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Serrasalmids are medium to large-sized characiform fishes that reach about 1 meter (3.3 ft)long, generally characterized by a deep, laterally compressed body with a series of mid-ventral abdominal spines or scutes, and a long dorsal fin (over 16 rays). Most species also possess an anteriorly-directed spine just before the dorsal fin extending from a supraneural bone; exceptions include members of the genera Colossoma, Piaractus, and Mylossoma.
Most serrasalmids have about 60 chromosomes, ranging from 54 to 62.Metynnis has 62 chromosomes, as does Catoprion, Pristobrycon striolatus, and Pygopristis.
Serrasalmids inhabit all major and some minor Atlanticriver river systems in South America, but have been introduced to other areas. Species range from about 10° N latitude south to about 35° S latitude.
The diets of the various serrasalmid fishes include seeds, fruits, leaves, various invertebrate and vertebrate prey, as well as fish flesh, scales, and fins. To emphasize the diversity of diets, authors commonly highlight the fruit- and leaf-eating pacus and the highly carnivorous piranhas. Most non-piranhas in the family are primarily herbivorous. In contrast, it was long believed that piranhas were strict carnivores. Many species change diets depending on age and resource availability.
Serrasalmidae were recently classified as a subfamily of Characidae. The relationship of Serrasalmidae to other characiforms has yet to be determined. The taxonomy and systematics of piranhas and their relatives are complicated and much remains unsettled. Consequently, both species identification and phylogenetic placement of many taxa are problematic.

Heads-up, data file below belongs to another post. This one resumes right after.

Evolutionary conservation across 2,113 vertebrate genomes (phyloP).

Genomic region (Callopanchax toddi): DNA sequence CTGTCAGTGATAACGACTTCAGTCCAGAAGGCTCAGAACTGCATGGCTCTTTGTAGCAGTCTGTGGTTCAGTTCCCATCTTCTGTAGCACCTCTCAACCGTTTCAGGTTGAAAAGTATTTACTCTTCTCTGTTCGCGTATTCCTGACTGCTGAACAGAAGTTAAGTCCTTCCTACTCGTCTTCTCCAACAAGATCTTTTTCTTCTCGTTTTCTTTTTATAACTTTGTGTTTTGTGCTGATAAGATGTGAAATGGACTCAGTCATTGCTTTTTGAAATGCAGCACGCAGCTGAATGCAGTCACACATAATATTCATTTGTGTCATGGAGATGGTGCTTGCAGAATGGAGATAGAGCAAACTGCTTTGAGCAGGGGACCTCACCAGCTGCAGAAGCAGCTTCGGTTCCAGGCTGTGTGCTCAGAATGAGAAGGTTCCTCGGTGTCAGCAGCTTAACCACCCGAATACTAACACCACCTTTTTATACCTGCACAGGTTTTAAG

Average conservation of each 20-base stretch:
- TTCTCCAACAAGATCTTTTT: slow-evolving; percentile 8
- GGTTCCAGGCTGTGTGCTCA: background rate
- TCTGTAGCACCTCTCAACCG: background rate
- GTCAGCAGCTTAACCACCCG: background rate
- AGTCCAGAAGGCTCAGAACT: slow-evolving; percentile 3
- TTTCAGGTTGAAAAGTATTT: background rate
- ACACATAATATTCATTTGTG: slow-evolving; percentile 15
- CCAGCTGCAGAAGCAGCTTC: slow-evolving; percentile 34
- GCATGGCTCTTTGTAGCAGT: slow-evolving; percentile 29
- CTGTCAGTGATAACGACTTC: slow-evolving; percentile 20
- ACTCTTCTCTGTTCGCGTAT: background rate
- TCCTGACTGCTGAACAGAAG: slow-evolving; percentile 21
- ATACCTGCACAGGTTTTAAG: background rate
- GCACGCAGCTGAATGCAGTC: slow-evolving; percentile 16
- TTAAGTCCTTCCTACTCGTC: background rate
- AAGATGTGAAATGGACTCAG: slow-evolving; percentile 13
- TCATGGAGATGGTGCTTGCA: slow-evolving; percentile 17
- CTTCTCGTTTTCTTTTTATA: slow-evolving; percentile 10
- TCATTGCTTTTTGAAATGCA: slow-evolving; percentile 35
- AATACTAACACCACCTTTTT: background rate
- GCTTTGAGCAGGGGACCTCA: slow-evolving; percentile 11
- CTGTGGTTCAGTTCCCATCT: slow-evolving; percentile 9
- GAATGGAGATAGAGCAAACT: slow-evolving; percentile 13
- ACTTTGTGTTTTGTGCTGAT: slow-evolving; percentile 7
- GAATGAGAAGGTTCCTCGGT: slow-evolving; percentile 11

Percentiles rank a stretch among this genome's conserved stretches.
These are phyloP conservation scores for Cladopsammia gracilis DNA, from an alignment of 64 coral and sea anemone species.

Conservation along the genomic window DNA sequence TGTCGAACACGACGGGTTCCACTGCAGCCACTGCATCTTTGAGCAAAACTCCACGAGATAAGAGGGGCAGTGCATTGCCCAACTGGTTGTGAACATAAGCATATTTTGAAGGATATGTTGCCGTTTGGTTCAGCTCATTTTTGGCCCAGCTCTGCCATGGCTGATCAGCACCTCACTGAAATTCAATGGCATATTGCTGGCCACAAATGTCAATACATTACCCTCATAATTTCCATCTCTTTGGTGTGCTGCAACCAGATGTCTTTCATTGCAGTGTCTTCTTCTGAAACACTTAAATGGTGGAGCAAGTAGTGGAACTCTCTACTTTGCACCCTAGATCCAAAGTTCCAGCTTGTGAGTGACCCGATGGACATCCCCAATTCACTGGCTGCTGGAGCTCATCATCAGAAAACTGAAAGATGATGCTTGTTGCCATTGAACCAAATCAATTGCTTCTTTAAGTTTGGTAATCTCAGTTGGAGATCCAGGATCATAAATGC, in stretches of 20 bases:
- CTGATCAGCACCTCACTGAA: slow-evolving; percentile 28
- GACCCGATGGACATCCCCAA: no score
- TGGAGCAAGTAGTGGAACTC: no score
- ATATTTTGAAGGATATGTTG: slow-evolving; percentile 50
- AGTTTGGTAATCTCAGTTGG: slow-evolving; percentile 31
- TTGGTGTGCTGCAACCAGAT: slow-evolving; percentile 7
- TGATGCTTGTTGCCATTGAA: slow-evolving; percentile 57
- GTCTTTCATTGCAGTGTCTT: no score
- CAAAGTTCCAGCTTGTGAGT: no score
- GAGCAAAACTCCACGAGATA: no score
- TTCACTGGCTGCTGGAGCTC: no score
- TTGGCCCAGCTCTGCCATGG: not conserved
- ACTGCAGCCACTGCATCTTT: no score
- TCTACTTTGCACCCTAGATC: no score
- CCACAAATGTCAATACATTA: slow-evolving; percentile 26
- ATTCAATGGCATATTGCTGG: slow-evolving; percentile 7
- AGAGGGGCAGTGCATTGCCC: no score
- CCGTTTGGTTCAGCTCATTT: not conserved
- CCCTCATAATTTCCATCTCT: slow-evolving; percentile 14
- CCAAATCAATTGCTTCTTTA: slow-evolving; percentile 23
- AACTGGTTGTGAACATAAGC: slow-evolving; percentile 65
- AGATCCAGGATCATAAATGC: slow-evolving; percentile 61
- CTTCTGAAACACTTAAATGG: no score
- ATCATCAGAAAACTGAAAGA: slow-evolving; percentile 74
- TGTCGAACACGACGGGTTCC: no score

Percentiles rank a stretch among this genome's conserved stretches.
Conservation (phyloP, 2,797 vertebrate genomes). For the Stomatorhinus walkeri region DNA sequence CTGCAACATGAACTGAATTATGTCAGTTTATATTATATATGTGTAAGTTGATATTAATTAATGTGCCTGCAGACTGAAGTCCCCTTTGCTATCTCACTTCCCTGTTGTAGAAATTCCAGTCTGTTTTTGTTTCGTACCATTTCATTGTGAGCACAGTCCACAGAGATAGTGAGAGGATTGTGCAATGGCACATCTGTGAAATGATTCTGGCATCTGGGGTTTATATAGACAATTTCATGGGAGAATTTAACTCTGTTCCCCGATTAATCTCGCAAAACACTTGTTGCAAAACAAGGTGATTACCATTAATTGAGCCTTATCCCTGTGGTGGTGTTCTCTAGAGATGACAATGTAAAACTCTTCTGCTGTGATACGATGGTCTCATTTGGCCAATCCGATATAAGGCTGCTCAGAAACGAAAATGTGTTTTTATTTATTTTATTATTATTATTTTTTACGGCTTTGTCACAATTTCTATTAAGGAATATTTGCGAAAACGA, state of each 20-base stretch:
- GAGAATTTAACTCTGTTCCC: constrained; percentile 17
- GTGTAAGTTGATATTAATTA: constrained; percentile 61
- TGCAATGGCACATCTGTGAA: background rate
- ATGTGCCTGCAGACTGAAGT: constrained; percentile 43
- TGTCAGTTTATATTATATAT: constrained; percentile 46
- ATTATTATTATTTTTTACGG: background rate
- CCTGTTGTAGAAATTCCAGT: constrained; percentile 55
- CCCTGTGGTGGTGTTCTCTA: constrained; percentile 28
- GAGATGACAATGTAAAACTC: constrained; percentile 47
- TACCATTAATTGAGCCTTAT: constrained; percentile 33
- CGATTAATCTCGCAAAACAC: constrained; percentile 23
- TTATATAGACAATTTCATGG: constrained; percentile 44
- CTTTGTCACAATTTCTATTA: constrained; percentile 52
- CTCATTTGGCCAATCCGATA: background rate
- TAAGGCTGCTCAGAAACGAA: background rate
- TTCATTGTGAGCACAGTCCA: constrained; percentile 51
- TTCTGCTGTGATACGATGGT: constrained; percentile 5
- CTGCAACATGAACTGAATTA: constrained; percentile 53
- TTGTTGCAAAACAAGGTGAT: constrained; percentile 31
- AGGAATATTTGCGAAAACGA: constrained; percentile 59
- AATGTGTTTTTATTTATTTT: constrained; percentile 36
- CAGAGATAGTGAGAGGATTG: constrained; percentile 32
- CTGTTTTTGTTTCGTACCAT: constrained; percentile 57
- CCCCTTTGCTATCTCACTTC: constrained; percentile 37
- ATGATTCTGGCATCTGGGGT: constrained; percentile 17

However, the ongoing classification of these fish is difficult and often contentious, with ichthyologists basing ranks according to characteristics that may overlap irregularly (see Cladistics). DNA research sometimes confounds rather than clarifies species ranking. Ultimately, classifications can be rather arbitrary.
Despite this, Serrasalmidae is relatively well understood, and there is wide agreement on the genera and species that it includes.
The fossil record, particularly for piranhas, is relatively sparse. Most known fossils are from the Miocene, although a few unidentified forms are considered Paleocene and two reportedly date to as early as the Late Cretaceous. Fossils of a living species of Colossoma from the Miocene have been described, suggesting a very conservative history for a specialized herbivorous fish. All serrasalmine genera had originated by the middle Miocene, with the possible exception of three of the four piranha genera (Pygocentrus, Pristobrycon, and Serrasalmus).
Many serraslmids are in demand as aquarium ornamentals, and several pacus, such as Piaractus and Colossoma, are economically important to commercial fisheries and aquaculture.
Piranhas are generally less valued, although they are commonly consumed by subsistence fishers and frequently sold for food in local markets. A few piranha species occasionally appear in the aquarium trade, and, in recent decades, dried specimens have been marketed as tourist souvenirs. Piranhas occasionally bite and sometimes injure bathers and swimmers, but serious attacks are rare and the threat to humans has been exaggerated. However, piranhas are a considerable nuisance to commercial and sport fishers because they steal bait, mutilate catch, damage nets and other gear, and may bite when handled.